While many countries are scrambling to empty their embassies and remove their staff from Afghanistan, Russia is staying put. It has long prepared for the arrival of the Taliban in Kabul.
Despite the hardline Islamist group tracing its origins back to the war against the Soviets in the 1980s, Russia’s view on the group now is pragmatic.
Russia’s ambassador to Afghanistan Dmitry Zhirnov has praised the Taliban’s conduct. Describing their approach as “good, positive and business-like”. Added that the hardline Islamist group had made Kabul safer in the first 24 hours than it had been under the previous authorities.
“The situation is peaceful and good and everything has calmed down in the city. The situation in Kabul now under the Taliban is better than it was under (President) Ashraf Ghani” Zhirnov said.
Analysts say the Kremlin wants to protect its interests in Central Asia. As it has several military bases and is keen to avoid instability and potential terrorism spreading through a region on its doorstep.
A Russian foreign ministry statement Monday said the situation in Kabul “is stabilizing”. Further claimed that the Taliban had started to “restore public order”
And Ambassador Dmitry Zhirnov said the Taliban — who he was due to meet Tuesday — was already guarding his embassy. Moreover, had given Moscow guarantees that the building would be safe.
The terrorists had assured the Russians that “not a single hair will fall from the heads” of their diplomats.
This is a stark contrast to the last time hardliners came to power in Afghanistan in 1992. Then Moscow struggled to evacuate its embassy under fire after a disastrous decade-long war. Three decades later, the Kremlin has boosted the Taliban’s international credibility by hosting it several times for talks in Moscow. Despite the movement being a banned terrorist organization in Russia.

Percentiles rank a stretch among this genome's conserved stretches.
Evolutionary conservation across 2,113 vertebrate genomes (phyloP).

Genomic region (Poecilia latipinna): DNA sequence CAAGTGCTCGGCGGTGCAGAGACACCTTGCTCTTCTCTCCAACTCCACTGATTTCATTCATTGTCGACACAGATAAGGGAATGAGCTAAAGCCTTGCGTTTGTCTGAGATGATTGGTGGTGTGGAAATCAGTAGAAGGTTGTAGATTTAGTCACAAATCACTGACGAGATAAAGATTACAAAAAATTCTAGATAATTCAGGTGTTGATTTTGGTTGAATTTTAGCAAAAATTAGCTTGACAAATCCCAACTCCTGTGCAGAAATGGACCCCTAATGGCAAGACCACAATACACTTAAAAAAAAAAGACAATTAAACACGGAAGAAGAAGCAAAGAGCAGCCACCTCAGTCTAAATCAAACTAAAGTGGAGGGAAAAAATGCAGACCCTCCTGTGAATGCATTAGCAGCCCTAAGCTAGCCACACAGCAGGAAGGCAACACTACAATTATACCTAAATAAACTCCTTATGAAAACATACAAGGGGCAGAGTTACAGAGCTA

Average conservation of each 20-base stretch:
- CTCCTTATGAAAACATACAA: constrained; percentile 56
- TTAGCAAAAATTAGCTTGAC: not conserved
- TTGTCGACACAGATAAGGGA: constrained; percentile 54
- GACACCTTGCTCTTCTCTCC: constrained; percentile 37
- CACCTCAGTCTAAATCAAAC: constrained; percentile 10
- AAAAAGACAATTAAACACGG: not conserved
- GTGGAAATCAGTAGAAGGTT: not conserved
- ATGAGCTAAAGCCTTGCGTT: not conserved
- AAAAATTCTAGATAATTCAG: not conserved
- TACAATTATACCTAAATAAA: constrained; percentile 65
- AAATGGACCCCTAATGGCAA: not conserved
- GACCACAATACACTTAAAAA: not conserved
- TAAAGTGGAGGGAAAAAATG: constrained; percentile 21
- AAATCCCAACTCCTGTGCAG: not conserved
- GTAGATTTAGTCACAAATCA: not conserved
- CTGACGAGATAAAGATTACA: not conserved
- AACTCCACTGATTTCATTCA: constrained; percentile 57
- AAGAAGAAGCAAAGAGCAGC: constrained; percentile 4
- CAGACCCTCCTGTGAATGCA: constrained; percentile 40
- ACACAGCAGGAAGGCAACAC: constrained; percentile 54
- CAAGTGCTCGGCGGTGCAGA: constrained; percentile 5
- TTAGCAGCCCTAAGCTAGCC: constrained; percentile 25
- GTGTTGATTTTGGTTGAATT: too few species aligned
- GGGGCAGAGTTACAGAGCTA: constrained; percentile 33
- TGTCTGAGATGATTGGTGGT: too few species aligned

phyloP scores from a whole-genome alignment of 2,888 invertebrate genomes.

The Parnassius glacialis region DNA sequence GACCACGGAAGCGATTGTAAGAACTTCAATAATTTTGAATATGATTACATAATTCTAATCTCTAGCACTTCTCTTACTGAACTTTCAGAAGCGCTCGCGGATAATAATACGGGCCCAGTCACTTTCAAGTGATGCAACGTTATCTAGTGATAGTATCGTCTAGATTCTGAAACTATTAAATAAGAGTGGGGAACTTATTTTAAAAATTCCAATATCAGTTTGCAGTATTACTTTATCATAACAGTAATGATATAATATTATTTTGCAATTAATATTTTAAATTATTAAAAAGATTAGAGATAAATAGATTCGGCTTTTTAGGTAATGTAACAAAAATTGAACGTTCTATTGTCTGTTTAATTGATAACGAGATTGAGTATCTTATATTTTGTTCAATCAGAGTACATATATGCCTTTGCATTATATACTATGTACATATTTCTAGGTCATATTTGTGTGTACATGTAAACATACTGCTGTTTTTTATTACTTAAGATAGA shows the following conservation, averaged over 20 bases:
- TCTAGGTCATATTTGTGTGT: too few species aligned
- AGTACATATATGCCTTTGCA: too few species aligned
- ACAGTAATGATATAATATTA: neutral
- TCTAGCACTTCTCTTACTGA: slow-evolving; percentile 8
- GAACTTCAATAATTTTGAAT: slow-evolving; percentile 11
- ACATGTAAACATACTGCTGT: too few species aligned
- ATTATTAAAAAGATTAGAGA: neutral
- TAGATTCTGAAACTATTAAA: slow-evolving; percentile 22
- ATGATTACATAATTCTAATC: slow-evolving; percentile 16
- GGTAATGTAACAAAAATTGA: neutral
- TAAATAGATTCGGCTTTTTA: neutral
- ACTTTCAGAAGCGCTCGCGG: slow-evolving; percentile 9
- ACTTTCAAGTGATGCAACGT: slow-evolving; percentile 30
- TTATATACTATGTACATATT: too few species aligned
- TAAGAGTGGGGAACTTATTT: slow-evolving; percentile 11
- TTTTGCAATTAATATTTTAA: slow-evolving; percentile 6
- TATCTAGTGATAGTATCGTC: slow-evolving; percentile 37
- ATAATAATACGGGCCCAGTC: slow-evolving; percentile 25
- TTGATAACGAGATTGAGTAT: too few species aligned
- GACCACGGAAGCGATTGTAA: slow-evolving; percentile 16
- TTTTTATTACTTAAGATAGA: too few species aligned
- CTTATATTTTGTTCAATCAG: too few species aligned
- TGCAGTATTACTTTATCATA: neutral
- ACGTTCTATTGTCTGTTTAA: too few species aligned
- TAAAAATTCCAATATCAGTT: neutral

YEARS OF COURTING:
Russia’s dialogue with the Taliban is the fruit of several years of courting. Foreign Minister Sergei Lavrov in July described the Taliban as a “powerful force”. Also blamed the Afghan government for faltering progress in talks.
“It is not for nothing that we have been establishing contacts with the Taliban movement for the last seven years,” the Kremlin’s Afghanistan envoy, Zamir Kabulov, told on Monday.
This relationship has raised many eyebrows, given that the Taliban has its roots in the anti-Soviet Mujahedeen movement from the 1980s.
However, Alexander Baunov of the Carnegie Moscow Center said Russia now believed the Taliban have changed since the last time it was in power in the 1990s when it gave shelter to Al-Qaeda. “Moscow does not see this version of the Mujahedeen as its enemy” he told.
Russia’s foreign ministry has suggested it will not rush into a close relationship with a Taliban government, saying it would monitor the group’s conduct before deciding on recognition.
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